320. Networking and Distributed Computing. Theory and practice of concurrent programming. We examine the difference between shared- and distributed-memory models of computation, what problems are computable in parallel and distributed systems, the principle differences between concurrent and sequential programming, as well as data structures and algorithms for concurrent programming. Prerequisite: Computer Science 244.
330. Game Programming. Focus on the mathematics and algorithms necessary to create computer games and the software engineering principles used to manage the complexity of these programs. Topics include advanced programming in an object-oriented language, the mathematics of game programming, artificial intelligence, event-loop programming, and 2D graphics. Prerequisite: Computer Science 244.
333. Operating Systems. The structure and organization of operating systems, how modern operating systems support multiprogramming (e.g., processes, threads, communication and synchronization, memory management, etc.), files systems, and security. Programming projects involve both using operating system services as well as the implementation of core operating system components. Prerequisites: Computer Science 222 and 244.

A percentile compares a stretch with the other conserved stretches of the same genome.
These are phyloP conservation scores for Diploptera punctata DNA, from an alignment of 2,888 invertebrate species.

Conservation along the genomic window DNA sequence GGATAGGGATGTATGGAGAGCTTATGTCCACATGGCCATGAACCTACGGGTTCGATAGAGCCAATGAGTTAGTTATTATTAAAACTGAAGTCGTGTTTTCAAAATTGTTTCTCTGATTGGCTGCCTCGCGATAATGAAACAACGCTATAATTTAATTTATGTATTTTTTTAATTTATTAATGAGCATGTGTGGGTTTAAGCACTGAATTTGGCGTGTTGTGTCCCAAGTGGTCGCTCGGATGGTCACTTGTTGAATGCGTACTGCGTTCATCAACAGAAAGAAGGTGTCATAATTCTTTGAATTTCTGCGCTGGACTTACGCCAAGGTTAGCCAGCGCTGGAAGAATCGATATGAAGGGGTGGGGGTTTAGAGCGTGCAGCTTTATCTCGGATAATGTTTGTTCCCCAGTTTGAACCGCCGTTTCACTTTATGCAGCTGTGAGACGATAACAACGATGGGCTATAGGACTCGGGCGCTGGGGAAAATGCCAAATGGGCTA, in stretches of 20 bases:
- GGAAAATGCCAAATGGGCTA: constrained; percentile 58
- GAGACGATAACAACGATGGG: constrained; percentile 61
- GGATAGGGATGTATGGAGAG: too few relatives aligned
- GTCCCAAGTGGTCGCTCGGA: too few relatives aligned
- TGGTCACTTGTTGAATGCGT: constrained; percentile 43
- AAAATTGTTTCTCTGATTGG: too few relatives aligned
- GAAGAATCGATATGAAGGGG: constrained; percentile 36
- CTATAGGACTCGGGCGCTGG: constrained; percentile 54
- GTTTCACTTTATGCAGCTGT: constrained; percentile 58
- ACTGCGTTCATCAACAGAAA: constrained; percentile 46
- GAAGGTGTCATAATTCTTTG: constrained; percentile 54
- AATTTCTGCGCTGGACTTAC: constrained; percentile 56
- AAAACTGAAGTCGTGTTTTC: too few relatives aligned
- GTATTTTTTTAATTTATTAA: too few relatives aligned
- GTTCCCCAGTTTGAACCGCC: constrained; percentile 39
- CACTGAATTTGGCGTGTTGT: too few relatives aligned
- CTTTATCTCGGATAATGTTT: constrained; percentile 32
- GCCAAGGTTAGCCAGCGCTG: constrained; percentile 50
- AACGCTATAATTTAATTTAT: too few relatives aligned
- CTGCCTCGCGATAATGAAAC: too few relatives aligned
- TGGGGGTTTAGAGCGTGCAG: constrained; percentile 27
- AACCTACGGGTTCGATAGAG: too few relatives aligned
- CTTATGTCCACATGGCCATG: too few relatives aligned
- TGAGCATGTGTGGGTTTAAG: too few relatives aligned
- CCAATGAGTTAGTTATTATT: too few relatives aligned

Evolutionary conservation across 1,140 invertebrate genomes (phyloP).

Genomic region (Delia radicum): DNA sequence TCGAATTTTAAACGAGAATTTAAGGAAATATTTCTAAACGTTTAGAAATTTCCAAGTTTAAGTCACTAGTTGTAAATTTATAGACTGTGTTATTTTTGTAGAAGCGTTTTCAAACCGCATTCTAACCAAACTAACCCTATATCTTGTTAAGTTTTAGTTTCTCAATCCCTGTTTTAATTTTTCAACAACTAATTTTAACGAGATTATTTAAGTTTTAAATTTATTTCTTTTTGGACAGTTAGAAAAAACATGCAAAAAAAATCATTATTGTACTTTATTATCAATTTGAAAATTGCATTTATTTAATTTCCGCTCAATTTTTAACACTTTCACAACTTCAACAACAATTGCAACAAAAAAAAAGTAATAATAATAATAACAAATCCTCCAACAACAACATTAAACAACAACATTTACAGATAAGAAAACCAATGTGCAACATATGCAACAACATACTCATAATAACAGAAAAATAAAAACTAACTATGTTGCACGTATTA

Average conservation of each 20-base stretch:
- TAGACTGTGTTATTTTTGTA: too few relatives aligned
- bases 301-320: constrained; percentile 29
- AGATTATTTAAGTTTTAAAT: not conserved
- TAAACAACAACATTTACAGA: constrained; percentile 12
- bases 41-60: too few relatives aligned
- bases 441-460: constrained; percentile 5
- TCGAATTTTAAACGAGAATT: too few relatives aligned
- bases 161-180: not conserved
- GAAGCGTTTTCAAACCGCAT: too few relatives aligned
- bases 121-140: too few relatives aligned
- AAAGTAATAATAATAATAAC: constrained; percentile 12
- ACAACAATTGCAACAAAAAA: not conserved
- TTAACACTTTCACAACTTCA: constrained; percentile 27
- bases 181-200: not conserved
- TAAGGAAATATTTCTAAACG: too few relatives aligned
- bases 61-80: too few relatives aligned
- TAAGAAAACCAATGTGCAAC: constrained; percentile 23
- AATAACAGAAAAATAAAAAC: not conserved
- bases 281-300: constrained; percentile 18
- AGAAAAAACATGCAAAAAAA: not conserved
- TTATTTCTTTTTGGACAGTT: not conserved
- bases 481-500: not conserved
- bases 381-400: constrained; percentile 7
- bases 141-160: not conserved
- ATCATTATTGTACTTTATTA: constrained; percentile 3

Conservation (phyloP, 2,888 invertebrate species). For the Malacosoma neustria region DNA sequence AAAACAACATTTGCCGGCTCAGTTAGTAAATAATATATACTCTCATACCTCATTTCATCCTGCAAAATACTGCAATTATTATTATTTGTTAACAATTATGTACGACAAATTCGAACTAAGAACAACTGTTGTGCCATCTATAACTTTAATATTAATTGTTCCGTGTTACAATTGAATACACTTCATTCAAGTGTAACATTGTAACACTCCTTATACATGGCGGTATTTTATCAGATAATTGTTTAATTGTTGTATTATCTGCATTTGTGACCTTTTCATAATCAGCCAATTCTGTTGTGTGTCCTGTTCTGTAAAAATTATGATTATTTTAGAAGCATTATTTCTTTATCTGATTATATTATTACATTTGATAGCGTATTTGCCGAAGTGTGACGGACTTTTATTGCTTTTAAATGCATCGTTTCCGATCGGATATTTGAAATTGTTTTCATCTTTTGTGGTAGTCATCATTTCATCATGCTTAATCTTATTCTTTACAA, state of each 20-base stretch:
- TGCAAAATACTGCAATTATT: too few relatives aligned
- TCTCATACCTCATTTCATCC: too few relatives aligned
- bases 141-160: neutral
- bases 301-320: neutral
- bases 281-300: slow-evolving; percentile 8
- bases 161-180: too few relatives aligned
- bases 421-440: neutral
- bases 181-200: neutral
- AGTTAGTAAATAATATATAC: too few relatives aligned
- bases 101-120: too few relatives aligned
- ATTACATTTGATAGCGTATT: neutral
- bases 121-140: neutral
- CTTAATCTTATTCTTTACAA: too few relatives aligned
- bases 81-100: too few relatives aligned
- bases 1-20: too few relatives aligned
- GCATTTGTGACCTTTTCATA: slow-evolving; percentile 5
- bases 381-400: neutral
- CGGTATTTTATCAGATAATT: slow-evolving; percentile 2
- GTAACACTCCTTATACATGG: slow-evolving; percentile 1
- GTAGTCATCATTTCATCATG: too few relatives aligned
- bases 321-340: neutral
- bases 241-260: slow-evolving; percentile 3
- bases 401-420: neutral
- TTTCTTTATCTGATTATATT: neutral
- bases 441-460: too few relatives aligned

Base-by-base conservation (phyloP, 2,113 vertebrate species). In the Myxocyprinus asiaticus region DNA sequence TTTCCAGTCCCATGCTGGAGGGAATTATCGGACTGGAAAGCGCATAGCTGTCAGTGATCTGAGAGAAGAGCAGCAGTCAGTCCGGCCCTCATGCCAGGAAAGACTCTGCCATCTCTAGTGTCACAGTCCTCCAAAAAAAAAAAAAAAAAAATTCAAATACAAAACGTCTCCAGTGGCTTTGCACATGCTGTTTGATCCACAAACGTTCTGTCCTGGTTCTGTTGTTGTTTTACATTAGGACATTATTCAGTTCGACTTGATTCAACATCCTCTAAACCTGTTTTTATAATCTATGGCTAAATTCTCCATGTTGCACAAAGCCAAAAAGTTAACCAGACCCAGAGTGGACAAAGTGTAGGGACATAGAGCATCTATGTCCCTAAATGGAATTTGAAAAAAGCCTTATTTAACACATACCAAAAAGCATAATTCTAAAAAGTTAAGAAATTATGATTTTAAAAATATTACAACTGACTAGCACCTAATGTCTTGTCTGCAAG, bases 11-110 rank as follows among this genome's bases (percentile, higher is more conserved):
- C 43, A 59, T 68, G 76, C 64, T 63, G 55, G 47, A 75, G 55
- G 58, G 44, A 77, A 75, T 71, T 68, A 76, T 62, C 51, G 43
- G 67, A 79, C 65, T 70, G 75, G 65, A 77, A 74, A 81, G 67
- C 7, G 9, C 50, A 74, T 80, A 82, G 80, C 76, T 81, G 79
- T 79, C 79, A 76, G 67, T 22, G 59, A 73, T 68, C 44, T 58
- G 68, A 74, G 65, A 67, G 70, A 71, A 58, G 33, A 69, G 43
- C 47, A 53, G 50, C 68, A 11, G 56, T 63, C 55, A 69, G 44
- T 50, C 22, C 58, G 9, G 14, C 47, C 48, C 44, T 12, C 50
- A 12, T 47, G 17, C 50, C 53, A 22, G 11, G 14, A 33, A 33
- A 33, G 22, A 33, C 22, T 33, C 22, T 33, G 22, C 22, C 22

334. Systems Design and Implementation. Project-oriented study of ideas and techniques for design and implementation of computer-based systems. Topics include project organization, interface design, documentation, and verification. Prerequisites: Computer Science 234 and senior standing. Writing-intensive.
364. Foundations of Computing. Theoretical aspects of computing. Topics include formal languages (regular, context-free, and context-sensitive grammars), automata (finite-state machines, push-down automata, and Turing machines), limitations of respective computational models, and unsolvable problems. Prerequisite: Computer Science 244.
190-199, 290-299, 390-399. Special Topics.
286, 381-384. Independent Study.
288, 386-388. Internship.